David Acton’s review published on Letterboxd:
This was the third Leos Carax film I've seen. The other two, The Lovers on the Bridge and Boy Meets Girl, often featured momentary glimpses of genius, glimpses that ultimately led to me feeling a bit disappointed they weren't sustained even though they were good overall. That's not the case with Holy Motors, which pretty much consist of 11 sequences of that genius loosely held together and amounts as a whole to a beautiful strange elegy to the filmmaking ways of old. In particular the film mourns the art of performance, which might seem strange since there are still terrific performances being achieved all the time. Yet with the increasing reliance of CGI to aid performers and the popularity of films that employ rapid cutting, actually seeing someone perform with great physicality is becoming rarer each day. So everyone should really bow down at the altar of Denis Lavant who anchors the film with one of the greatest, most fluid performances ever in cinema. We see him applying his own makeup and slipping effortlessly into each different role he's assigned, creating fully developed characters in seconds, each with their own distinct body language, and emotions. Lavant is an actor who seems born in the wrong time; he could've been one of the greatest silent film stars ever.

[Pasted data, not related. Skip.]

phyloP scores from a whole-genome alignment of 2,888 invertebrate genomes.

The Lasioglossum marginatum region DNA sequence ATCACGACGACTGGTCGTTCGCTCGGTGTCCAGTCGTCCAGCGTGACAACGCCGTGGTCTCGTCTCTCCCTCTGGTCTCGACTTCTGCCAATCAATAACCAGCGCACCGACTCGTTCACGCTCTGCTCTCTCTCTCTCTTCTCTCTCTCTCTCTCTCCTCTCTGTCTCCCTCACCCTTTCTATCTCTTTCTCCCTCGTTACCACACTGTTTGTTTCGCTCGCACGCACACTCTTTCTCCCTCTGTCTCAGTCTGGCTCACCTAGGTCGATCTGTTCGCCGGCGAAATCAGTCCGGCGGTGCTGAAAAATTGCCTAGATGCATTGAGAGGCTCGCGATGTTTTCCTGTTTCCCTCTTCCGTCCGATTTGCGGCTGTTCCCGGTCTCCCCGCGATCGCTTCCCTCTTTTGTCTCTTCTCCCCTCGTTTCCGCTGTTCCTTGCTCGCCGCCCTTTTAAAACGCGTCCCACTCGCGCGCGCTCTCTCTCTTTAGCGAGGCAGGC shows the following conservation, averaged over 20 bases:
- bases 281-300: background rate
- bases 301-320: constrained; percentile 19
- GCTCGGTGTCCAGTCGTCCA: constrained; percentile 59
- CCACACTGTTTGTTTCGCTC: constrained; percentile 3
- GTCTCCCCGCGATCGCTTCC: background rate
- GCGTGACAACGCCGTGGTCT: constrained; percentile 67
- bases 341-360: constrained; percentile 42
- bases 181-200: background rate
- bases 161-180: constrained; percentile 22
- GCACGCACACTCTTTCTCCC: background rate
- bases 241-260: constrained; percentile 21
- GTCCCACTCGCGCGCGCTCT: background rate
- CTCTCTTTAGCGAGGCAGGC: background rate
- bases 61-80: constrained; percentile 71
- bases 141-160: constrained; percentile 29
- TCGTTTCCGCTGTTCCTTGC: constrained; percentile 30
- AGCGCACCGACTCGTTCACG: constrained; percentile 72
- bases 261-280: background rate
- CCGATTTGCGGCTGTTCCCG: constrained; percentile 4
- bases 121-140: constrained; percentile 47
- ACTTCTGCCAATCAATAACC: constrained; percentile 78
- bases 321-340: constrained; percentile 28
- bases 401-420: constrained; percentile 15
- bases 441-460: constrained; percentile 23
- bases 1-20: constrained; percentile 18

The film longs for the days of film instead of digital. Carax in a particularly inspired bit, even mocks the whole idea of motion capture, opting to show how beautiful and mesmerizing the actual physical performances are in juxtaposition to the crudely rendered CGI images they produce. The film opens with a shot of a practically comatose theater audience watching an old film; when anything is possible with some clicks of a mouse seeing films crafted the old fashioned way are perceived by many in Carax's mind to be dull and boring.
This was the best film of 2012 and in my mind, by a long mile. No film could make you laugh as hard, and the next minute astound you with it's sheer lunacy and vision, and then break your heart and make you cry like this film. This is cinema.